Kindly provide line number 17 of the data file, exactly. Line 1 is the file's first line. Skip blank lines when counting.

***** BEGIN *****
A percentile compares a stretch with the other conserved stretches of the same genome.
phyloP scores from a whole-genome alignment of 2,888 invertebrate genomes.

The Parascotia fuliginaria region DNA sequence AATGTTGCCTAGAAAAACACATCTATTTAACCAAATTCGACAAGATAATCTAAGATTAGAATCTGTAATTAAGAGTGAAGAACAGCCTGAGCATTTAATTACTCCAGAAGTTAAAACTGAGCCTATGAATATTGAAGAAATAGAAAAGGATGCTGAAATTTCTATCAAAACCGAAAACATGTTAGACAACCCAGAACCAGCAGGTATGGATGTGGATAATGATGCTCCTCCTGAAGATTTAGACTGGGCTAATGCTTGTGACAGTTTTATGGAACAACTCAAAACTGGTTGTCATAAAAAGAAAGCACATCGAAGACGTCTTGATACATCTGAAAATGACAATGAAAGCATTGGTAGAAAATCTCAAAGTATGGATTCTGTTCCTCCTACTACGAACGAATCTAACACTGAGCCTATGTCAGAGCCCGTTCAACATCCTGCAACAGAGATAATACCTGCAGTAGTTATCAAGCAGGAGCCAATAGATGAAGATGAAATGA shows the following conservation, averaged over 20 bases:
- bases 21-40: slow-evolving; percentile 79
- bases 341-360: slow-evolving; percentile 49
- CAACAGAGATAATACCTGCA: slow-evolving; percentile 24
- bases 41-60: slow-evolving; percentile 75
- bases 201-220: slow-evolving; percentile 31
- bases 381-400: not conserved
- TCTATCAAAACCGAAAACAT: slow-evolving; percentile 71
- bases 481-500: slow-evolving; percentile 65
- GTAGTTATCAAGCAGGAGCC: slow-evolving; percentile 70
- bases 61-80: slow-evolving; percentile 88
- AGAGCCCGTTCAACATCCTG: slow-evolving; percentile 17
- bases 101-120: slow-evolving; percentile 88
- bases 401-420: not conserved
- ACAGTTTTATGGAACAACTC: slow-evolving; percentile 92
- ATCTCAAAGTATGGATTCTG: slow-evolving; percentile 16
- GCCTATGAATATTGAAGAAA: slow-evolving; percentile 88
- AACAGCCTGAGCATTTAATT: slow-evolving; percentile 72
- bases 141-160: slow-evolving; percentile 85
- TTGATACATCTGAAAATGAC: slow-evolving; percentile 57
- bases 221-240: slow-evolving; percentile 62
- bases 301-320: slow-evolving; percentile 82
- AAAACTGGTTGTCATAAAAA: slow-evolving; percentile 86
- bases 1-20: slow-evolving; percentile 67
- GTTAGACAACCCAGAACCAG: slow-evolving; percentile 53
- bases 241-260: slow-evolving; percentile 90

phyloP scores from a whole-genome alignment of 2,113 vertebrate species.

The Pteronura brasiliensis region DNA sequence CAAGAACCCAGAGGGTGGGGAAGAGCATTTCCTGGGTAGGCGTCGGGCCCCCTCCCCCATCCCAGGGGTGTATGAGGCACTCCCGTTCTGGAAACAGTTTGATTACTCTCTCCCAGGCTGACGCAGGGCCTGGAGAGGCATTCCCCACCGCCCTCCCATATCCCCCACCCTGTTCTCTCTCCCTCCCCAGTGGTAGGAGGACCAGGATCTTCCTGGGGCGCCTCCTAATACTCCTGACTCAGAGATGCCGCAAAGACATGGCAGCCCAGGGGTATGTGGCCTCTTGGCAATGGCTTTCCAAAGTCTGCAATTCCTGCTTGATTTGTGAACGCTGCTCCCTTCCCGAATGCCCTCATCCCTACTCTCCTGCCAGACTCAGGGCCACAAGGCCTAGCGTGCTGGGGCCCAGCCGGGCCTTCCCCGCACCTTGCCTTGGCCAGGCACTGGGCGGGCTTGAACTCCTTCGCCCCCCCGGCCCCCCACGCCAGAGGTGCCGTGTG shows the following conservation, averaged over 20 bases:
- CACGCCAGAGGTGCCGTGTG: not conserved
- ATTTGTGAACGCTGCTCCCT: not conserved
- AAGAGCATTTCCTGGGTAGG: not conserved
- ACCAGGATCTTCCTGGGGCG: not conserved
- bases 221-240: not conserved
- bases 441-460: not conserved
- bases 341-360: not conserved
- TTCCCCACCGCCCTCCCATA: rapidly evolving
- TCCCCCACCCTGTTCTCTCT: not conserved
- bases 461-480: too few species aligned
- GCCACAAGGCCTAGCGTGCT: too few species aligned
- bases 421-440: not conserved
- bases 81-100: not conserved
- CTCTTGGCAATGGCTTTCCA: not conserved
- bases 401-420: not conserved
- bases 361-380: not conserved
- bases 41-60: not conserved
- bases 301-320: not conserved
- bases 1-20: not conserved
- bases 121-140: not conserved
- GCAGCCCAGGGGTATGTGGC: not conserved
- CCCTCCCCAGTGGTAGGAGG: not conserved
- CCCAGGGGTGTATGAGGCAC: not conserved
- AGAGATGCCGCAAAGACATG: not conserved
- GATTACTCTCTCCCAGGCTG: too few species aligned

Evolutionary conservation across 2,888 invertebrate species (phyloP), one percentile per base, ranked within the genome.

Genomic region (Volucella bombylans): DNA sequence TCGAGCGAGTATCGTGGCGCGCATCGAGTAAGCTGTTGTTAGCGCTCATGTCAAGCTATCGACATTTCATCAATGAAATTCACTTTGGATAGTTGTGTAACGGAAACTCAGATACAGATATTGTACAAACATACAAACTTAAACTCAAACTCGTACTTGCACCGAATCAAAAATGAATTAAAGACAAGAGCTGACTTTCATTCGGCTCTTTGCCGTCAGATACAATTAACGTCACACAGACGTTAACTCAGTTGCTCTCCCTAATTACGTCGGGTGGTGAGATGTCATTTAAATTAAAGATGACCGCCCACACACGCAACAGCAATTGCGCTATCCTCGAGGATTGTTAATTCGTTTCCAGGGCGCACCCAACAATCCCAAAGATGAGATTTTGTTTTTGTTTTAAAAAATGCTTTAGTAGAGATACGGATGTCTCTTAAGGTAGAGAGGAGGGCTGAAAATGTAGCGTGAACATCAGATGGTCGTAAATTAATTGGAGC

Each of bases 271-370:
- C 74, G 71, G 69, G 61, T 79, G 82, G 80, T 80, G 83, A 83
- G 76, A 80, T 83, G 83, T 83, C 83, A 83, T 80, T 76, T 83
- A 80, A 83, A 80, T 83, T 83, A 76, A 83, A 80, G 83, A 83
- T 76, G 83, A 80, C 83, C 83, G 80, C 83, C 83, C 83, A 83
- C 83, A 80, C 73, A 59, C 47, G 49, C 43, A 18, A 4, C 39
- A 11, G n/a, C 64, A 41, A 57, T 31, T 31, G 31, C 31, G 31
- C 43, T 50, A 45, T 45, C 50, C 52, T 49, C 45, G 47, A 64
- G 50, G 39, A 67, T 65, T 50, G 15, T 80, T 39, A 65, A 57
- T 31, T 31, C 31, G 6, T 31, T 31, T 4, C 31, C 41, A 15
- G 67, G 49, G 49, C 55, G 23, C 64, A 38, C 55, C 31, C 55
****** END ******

- ACAGTTTTATGGAACAACTC: slow-evolving; percentile 92